Besides it gives us someone to have on the back of our currency, and Royal Canadian Mounted Police and Royal Canadian Air Farce sounds way cooler than Canadian Mounted Police or Canadian Air Farce. ;-)

Mike

[1] or in some people's case because of
--
Don't anthropomorphise computers. They hate that.
[ Parent ]

Tourist Attractions (3.44 / 9) (#7)
by Bad Harmony on Sat Jun 29, 2002 at 02:15:31 PM EST

England could increase tourism if it recreated some of the spectacles of the past. Put some spammers in the Tower of London. Behead one of them in public every week. I'd buy a plane ticket to see that. If you run out of spammers, we'd be happy to extradite some of ours.

5440' or Fight!

Balls! (nt) (2.00 / 12) (#8)
by dr k on Sat Jun 29, 2002 at 02:25:38 PM EST


Destroy all trusted users!
LOL! (2.75 / 4) (#11)
by ip4noman on Sat Jun 29, 2002 at 03:03:38 PM EST

As I see the above comment, it presently looks like this:
Balls! (nt) (1.00 / 1) (#8)
by dr k on Sat Jun 29th, 2002 at 02:25:38 PM EST
(kuro5hin@antimodal.com)

Destroy all trusted users! Rate 1 for every comment!
I wish I could rate this whole package a 5, cuz it really made me laugh. Of course, doing so would ruin it.

--
Breaking Blue / Cognitive Liberty Airwaves
[ Parent ]
Queen as tourist attraction (4.00 / 6) (#12)
by DullTrev on Sat Jun 29, 2002 at 03:09:21 PM EST

Fine, if people are going to say that the monarchy is useful as a tourist attraction, I can certainly live with it. But if that is their only use, then why the hell do we have to have the Queen as our head as state?

Would people stop coming to see the pointless archaic ceremonies just because she isn't our head of state? I doubt it. Would the UK be better with an elected head of state? Hell yes.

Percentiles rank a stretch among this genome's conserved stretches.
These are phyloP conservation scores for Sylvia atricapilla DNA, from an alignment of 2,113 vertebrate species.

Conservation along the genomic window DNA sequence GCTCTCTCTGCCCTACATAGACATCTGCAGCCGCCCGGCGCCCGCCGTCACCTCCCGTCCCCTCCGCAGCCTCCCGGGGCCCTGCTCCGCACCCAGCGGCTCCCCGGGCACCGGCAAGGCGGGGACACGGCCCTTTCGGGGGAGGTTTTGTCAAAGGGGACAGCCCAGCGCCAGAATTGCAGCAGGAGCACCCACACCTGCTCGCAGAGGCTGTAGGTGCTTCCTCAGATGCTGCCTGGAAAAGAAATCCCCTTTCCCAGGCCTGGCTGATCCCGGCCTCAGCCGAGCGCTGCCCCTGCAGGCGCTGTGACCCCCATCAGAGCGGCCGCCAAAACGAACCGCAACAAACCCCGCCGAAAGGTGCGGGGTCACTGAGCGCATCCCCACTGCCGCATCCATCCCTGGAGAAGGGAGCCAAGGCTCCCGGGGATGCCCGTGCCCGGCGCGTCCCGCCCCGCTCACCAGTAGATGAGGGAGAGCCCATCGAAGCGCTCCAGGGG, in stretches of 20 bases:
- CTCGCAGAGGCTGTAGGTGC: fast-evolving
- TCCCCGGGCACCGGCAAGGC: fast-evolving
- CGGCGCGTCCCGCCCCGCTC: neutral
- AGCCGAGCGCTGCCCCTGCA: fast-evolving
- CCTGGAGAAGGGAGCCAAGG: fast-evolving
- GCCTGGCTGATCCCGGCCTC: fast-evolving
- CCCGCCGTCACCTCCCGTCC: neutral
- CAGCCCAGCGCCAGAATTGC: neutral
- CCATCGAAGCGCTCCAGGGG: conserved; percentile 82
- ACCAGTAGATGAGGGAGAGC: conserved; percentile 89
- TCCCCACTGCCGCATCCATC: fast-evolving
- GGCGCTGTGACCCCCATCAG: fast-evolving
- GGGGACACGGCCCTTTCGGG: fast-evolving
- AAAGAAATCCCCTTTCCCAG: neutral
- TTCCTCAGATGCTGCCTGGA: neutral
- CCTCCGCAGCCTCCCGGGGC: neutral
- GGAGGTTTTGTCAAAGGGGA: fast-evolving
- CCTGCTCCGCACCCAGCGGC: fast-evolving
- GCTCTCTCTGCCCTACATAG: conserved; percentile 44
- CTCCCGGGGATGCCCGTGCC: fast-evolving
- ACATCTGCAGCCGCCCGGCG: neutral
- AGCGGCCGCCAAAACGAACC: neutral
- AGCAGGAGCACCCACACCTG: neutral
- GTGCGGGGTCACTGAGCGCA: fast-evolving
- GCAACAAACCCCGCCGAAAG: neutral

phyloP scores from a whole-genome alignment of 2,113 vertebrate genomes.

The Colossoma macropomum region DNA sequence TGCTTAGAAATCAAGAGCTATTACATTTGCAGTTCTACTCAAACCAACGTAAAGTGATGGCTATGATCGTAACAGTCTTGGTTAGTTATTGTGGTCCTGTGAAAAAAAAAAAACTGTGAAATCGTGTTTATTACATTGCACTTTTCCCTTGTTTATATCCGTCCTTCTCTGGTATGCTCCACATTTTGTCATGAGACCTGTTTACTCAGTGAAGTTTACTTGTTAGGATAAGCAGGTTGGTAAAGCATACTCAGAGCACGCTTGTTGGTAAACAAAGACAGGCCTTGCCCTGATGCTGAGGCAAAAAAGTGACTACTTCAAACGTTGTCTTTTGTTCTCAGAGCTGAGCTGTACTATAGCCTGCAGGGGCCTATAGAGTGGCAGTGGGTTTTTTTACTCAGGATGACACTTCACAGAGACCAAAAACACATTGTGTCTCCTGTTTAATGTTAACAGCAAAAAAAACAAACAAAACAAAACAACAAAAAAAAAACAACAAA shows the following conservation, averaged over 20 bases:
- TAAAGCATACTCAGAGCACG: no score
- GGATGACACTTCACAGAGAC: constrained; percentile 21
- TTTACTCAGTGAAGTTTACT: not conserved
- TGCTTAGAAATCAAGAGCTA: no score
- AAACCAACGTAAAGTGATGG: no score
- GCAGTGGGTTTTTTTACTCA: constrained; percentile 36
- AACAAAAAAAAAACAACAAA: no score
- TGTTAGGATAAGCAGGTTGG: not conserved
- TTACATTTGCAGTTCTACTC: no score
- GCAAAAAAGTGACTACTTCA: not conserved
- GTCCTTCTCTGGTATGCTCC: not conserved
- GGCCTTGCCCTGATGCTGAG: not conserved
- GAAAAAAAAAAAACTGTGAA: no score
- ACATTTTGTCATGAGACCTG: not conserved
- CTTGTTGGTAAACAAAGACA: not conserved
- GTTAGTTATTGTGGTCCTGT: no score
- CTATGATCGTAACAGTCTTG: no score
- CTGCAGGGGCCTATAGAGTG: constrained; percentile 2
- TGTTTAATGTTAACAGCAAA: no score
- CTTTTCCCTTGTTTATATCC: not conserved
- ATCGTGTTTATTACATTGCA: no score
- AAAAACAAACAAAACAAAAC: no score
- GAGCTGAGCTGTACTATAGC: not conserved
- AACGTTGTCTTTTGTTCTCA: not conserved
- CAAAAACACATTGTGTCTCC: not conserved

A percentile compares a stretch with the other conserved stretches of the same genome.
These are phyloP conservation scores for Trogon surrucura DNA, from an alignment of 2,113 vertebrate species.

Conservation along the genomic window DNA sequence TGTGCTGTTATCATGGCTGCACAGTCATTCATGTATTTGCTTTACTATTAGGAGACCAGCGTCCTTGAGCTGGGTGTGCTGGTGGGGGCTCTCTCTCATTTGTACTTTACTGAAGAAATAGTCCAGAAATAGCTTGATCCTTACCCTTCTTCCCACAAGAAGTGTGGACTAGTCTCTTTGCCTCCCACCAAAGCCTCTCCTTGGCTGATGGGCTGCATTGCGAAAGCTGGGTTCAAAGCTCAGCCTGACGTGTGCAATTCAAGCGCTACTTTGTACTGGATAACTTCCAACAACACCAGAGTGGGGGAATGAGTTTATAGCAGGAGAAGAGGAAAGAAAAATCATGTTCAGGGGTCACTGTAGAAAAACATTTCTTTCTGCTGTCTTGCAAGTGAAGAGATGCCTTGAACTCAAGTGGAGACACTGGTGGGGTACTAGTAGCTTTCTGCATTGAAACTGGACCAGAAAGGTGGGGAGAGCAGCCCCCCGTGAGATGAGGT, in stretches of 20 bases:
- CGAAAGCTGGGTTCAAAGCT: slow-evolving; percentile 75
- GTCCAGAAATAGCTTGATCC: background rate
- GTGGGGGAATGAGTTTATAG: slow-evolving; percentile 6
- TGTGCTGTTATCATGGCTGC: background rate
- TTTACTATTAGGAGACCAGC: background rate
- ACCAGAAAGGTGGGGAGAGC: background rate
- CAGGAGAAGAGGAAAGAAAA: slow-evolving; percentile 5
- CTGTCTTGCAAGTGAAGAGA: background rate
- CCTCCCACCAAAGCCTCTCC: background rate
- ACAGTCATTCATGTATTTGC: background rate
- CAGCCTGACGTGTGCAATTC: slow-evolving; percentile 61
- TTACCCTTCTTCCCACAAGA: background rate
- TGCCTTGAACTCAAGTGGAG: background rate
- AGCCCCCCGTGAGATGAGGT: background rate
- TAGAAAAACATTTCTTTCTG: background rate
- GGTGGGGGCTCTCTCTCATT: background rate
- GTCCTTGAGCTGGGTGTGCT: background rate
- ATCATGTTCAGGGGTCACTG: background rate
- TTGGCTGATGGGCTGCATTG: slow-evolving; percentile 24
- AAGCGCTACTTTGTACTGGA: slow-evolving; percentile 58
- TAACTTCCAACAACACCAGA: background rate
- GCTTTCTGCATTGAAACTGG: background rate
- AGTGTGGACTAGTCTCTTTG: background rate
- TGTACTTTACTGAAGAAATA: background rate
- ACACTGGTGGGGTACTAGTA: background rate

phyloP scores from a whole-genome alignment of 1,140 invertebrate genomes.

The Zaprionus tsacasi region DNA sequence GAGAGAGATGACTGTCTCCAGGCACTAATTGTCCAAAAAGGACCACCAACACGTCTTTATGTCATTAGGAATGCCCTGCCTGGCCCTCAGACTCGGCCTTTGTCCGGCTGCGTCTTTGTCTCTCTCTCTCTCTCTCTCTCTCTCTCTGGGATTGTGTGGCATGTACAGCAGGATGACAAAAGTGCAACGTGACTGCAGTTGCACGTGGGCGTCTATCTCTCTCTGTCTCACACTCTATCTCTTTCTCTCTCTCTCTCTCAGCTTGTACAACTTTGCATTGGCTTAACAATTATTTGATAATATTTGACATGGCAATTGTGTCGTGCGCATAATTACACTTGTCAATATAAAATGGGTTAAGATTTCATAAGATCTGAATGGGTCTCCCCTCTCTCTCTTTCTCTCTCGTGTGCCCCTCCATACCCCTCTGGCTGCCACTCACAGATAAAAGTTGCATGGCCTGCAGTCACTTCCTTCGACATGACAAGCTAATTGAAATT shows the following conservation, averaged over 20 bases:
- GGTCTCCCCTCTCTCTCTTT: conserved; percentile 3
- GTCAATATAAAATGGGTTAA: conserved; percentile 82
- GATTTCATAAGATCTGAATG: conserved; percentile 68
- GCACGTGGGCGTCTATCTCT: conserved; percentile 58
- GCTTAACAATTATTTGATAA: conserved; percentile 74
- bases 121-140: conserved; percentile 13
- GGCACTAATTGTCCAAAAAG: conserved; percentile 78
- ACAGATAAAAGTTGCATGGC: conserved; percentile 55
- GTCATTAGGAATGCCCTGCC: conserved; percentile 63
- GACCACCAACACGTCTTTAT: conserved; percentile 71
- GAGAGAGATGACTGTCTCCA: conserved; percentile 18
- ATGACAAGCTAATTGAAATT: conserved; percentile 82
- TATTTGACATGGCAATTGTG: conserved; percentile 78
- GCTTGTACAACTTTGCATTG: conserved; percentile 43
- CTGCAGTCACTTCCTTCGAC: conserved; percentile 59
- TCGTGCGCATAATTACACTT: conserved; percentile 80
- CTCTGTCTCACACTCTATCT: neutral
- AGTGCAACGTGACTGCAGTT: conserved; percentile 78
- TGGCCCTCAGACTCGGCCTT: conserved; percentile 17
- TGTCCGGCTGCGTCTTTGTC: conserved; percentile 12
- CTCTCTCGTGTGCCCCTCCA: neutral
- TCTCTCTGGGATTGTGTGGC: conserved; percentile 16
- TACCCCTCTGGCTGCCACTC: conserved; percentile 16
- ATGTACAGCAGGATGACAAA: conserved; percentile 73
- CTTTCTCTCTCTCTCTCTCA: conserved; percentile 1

The financial argument is generally one used by the monarchists, who want to suggest that republicans are all money grabbing cretins who are just jealous of rich people. Well, sorry, the main problem people have with the monarchy is that they want to be a citizen of the UK, not a subject of the crown.


--
DullTrev - used to be interesting. Honest.
Or, as one of your anarchists put it... (5.00 / 3) (#20)
by kevsan on Sat Jun 29, 2002 at 04:16:23 PM EST

"God save the queen, 'coz tourists are money!" --Johnny Rotten

-K
[ Parent ]
I wonder (4.00 / 2) (#48)
by pinkcress on Sat Jun 29, 2002 at 08:46:52 PM EST

Would the UK be better with an elected head of state? Hell yes.

Why?

[ Parent ]

are you sure about that? (4.00 / 2) (#55)
by mikpos on Sat Jun 29, 2002 at 10:55:37 PM EST

Would the UK be better with an elected head of state? Hell yes.
It's been stated many times before, and I agree with it entirely. If UK citizens were able to vote for their head of state, almost certainly the vast, vast majority of them would vote for Elizabeth II.